CDC: Tick-Borne Red Meat Allergy Cases On The Rise

An increasing number of Americans are developing allergies to red meat, and medical experts say the cause is an illness spread by tick bites.

According to the Centers for Disease Control and Prevention, alpha-gal syndrome cases have increased in recent years with more than 110,000 cases documented between 2010 and 2022. The agency advises that the true number is likely much higher since the condition is “not nationally notifiable to CDC, so it is not known how many cases of AGS exist in the United States.”

Some researchers believe the true number of cases could be around 450,000. Based on current trends, experts say red meat could soon become one of America’s 10 most common food allergies.

“Additional data and research are needed to understand how many people are affected by this condition,” the CDC added.

The onset of symptoms generally occurs a few hours after someone with the condition eats red meat and certain other mammal-based products. Experts say lone star ticks appear to be the primary carrier of AGS but other varieties have also been shown to spread it to humans.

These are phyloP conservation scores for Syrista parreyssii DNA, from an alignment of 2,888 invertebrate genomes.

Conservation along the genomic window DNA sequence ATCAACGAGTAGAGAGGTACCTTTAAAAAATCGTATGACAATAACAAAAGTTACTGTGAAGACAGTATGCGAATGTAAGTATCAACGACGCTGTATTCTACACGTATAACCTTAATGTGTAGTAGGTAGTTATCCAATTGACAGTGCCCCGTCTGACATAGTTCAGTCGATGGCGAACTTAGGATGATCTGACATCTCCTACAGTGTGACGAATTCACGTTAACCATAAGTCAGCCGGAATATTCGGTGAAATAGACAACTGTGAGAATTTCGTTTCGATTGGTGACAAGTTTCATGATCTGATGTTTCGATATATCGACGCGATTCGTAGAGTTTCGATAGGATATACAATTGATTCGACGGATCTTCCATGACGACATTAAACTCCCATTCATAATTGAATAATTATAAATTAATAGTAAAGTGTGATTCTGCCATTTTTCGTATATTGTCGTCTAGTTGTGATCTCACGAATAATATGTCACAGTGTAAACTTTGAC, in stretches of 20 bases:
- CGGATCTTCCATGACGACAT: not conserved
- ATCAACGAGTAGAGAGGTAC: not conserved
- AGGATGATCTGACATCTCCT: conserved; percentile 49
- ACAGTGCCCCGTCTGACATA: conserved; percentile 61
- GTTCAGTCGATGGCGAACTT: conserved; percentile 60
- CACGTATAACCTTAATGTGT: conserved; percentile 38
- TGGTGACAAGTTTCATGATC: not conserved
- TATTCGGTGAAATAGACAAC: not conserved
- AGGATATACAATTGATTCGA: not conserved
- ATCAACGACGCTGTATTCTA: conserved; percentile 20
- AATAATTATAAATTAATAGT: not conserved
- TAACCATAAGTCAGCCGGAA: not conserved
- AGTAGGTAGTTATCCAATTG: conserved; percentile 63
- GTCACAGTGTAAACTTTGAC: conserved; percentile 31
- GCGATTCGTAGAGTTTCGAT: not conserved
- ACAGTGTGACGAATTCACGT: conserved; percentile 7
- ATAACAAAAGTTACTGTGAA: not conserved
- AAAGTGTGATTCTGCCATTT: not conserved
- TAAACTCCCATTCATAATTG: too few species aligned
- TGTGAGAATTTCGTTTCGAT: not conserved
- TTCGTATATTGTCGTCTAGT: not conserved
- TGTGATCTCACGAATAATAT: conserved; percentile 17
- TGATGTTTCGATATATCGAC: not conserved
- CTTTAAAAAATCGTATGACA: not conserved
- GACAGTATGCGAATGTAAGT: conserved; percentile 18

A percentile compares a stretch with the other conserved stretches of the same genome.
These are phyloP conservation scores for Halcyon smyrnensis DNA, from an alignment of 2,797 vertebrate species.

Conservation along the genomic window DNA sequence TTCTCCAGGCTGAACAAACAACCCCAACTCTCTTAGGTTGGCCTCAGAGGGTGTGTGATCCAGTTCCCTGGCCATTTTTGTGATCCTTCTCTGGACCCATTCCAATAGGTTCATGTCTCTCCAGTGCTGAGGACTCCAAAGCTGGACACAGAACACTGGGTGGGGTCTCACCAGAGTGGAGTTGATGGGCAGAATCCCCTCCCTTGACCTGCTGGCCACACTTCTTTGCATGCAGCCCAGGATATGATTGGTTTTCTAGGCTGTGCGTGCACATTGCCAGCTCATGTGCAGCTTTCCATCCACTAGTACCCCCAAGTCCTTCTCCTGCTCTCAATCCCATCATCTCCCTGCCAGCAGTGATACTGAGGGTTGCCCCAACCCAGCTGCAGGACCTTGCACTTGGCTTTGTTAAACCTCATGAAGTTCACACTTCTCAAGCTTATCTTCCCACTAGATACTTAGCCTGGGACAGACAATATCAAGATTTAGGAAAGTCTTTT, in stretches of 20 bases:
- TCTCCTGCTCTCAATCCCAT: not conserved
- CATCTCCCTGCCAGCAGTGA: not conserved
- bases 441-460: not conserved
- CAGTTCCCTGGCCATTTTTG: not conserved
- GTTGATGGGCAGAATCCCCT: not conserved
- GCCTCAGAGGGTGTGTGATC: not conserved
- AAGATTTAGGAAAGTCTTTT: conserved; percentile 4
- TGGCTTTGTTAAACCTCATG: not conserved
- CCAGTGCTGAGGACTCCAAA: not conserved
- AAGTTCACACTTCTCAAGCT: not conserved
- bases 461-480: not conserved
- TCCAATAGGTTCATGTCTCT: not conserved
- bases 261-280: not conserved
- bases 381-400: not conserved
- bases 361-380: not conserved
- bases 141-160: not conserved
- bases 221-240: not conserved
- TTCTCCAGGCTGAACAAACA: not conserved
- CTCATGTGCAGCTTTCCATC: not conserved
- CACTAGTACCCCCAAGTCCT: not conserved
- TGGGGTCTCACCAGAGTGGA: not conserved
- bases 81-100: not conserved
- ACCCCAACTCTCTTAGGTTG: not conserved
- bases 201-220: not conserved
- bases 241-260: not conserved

Bernadine Heller-Greenman suffers from the condition and was first alerted to a possible problem when she noticed an unusual rash. She said one of the most frustrating aspects of dealing with the issue was the trouble diagnosing it, particularly since she did not remember being bitten by a tick.

“The first sign was a rash that I had that I could never figure out what it was from,” Heller-Greenman added. “A rash on my torso, my thighs, sometimes my thighs, sometimes my arms, but definitely my torso.”

In addition to often itchy rashes, common symptoms of AGS include nausea, heartburn, diarrhea, coughing, lower blood pressure, dizziness, stomach pains, and swollen lips, tongue, eyelids, or throat.

Considering the wide range of potential symptoms, proper diagnosis can be difficult, but officials hope that by highlighting the issue more healthcare providers will have the information needed to identify the signs and provide the most appropriate treatments.

Researchers say that some people have been able to recover from the condition and once again start consuming red meat, but it appears to be a lifelong malady for many others.